The Big Story: GDPR’s biggest hit yet. France’s privacy watchdog has issued a $57 million fine against Google, the largest fine yet under Europe’s General Data Protection Regulation, the sweeping privacy rules that went into effect in the European Union last year.
According to the French regulator, Google violated GDPR by failing to be transparent around its use of user data and by missing the mark on consent when Android users set up new devices. Google has said it will appeal the fine.
As we said when GDPR went into effect last year, the new rules create obligations and responsibilities—and the potential for crippling fines—for companies of all sizes. As U.S. policymakers debate privacy protections for Internet users, it’s critical that they think about how the rules and penalties will impact the U.S. startup ecosystem.
“Emerging tech” warnings. The Office of the Director of National Intelligence released its strategy this week, and it warns of threats from “emerging technologies,” including “artificial intelligence, automation, and high performance computing” which can “enable new and improved military and intelligence capabilities for our adversaries.”
Privacy shield concerns. The EU’s European Data Protection Board released a report this week on Privacy Shield, a transatlantic agreement that lets U.S. companies store and process data on EU users in the U.S. The report acknowledges the pro-privacy steps the U.S. has taken to implement the agreement, but it also highlights remaining concerns.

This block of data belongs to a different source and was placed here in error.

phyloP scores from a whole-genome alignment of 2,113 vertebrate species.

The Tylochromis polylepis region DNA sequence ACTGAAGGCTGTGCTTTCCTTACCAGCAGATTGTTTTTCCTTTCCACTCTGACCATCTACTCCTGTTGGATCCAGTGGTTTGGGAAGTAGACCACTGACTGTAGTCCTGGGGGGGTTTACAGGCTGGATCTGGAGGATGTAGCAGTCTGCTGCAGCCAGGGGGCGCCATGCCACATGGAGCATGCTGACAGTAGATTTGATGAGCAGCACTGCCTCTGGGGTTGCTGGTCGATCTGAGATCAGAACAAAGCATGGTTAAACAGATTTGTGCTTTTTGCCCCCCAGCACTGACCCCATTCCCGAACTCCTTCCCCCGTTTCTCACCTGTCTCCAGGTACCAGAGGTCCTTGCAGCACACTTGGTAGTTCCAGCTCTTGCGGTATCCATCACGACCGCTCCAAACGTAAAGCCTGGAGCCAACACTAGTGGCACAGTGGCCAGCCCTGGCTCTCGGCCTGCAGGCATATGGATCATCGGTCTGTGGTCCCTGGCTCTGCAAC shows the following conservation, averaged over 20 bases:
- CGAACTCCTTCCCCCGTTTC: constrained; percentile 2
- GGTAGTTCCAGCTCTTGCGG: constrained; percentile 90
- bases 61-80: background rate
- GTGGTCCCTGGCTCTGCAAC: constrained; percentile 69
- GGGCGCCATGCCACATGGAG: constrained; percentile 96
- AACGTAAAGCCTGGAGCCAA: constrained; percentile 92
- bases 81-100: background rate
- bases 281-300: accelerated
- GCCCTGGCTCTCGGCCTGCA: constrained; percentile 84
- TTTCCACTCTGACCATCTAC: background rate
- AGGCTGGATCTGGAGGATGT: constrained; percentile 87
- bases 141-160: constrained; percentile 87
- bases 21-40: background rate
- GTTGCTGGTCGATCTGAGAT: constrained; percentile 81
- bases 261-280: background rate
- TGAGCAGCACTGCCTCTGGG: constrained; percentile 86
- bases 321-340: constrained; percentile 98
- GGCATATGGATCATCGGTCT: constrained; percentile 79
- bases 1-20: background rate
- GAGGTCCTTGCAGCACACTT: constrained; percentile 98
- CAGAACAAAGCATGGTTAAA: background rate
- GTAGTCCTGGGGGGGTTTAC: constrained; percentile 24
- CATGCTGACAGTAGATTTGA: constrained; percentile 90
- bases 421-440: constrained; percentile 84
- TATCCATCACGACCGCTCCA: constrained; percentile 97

Weighing in at WTO. As the World Trade Organization plans to move forward with an ambitious e-commerce framework, Engine weighed in with other organizations to support a customs framework that increases transparency and promotes the free flow of digital goods and services.
The costs of Qualcomm’s battle. The consequence of Qualcomm’s continued legal fight over intellectual property with Apple in several jurisdictions worldwide will be decreased competition and innovation in 5G.
Articles 11 and 13. The European Union’s deliberations on the controversial Article 11, which would allow publishers to charge when platforms link to their content, and Article 13, which would require Internet platforms to filter user generated content for infringement, appear to be wrapping up as early as next week. With both the large content creators and tech companies opposing the measures, it remains unclear who will benefit from these sweeping regulations.
Dcode Accelerator. Dcode is currently accepting startup applications for their security focused government accelerator. The ten-week program beginning in May 2019 will provide 6-10 technology companies with exclusive curriculum and connections to break into the U.S. federal government market. Learn more about their program here: Dcode Accelerator.